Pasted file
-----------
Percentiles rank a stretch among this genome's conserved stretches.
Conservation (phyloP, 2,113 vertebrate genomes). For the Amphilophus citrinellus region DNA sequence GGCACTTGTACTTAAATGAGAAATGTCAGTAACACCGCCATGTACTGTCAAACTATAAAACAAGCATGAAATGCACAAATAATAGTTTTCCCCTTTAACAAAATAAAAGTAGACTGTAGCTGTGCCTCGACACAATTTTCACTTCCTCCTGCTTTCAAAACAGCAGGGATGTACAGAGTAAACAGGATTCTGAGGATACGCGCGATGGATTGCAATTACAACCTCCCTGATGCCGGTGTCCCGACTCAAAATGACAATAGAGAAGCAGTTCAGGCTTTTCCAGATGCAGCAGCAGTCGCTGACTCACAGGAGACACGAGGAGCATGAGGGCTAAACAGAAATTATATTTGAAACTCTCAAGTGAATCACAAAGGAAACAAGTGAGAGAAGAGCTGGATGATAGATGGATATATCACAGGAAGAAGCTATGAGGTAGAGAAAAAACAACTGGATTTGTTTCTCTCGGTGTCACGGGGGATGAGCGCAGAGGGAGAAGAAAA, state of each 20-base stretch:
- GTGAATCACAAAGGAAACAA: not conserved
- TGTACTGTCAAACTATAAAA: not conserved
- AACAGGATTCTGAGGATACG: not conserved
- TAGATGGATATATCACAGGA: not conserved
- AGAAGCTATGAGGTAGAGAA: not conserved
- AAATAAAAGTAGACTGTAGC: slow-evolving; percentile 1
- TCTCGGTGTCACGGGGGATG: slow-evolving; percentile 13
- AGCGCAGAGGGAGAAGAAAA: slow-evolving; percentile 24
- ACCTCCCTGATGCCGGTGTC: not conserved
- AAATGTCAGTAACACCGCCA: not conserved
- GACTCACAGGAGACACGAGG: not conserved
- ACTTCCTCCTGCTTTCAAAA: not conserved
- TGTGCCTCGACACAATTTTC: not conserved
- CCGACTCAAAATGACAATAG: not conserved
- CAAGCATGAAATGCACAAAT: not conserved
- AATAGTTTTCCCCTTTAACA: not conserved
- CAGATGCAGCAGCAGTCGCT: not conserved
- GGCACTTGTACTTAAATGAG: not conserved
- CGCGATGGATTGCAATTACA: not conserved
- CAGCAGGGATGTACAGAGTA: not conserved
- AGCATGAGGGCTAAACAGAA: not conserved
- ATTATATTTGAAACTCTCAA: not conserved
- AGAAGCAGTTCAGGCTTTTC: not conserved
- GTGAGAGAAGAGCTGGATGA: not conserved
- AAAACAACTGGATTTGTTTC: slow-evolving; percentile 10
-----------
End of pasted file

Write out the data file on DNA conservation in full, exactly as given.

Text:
Percentiles rank a stretch among this genome's conserved stretches.
Conservation (phyloP, 2,113 vertebrate genomes). For the Amphilophus citrinellus region DNA sequence GGCACTTGTACTTAAATGAGAAATGTCAGTAACACCGCCATGTACTGTCAAACTATAAAACAAGCATGAAATGCACAAATAATAGTTTTCCCCTTTAACAAAATAAAAGTAGACTGTAGCTGTGCCTCGACACAATTTTCACTTCCTCCTGCTTTCAAAACAGCAGGGATGTACAGAGTAAACAGGATTCTGAGGATACGCGCGATGGATTGCAATTACAACCTCCCTGATGCCGGTGTCCCGACTCAAAATGACAATAGAGAAGCAGTTCAGGCTTTTCCAGATGCAGCAGCAGTCGCTGACTCACAGGAGACACGAGGAGCATGAGGGCTAAACAGAAATTATATTTGAAACTCTCAAGTGAATCACAAAGGAAACAAGTGAGAGAAGAGCTGGATGATAGATGGATATATCACAGGAAGAAGCTATGAGGTAGAGAAAAAACAACTGGATTTGTTTCTCTCGGTGTCACGGGGGATGAGCGCAGAGGGAGAAGAAAA, state of each 20-base stretch:
- GTGAATCACAAAGGAAACAA: not conserved
- TGTACTGTCAAACTATAAAA: not conserved
- AACAGGATTCTGAGGATACG: not conserved
- TAGATGGATATATCACAGGA: not conserved
- AGAAGCTATGAGGTAGAGAA: not conserved
- AAATAAAAGTAGACTGTAGC: slow-evolving; percentile 1
- TCTCGGTGTCACGGGGGATG: slow-evolving; percentile 13
- AGCGCAGAGGGAGAAGAAAA: slow-evolving; percentile 24
- ACCTCCCTGATGCCGGTGTC: not conserved
- AAATGTCAGTAACACCGCCA: not conserved
- GACTCACAGGAGACACGAGG: not conserved
- ACTTCCTCCTGCTTTCAAAA: not conserved
- TGTGCCTCGACACAATTTTC: not conserved
- CCGACTCAAAATGACAATAG: not conserved
- CAAGCATGAAATGCACAAAT: not conserved
- AATAGTTTTCCCCTTTAACA: not conserved
- CAGATGCAGCAGCAGTCGCT: not conserved
- GGCACTTGTACTTAAATGAG: not conserved
- CGCGATGGATTGCAATTACA: not conserved
- CAGCAGGGATGTACAGAGTA: not conserved
- AGCATGAGGGCTAAACAGAA: not conserved
- ATTATATTTGAAACTCTCAA: not conserved
- AGAAGCAGTTCAGGCTTTTC: not conserved
- GTGAGAGAAGAGCTGGATGA: not conserved
- AAAACAACTGGATTTGTTTC: slow-evolving; percentile 10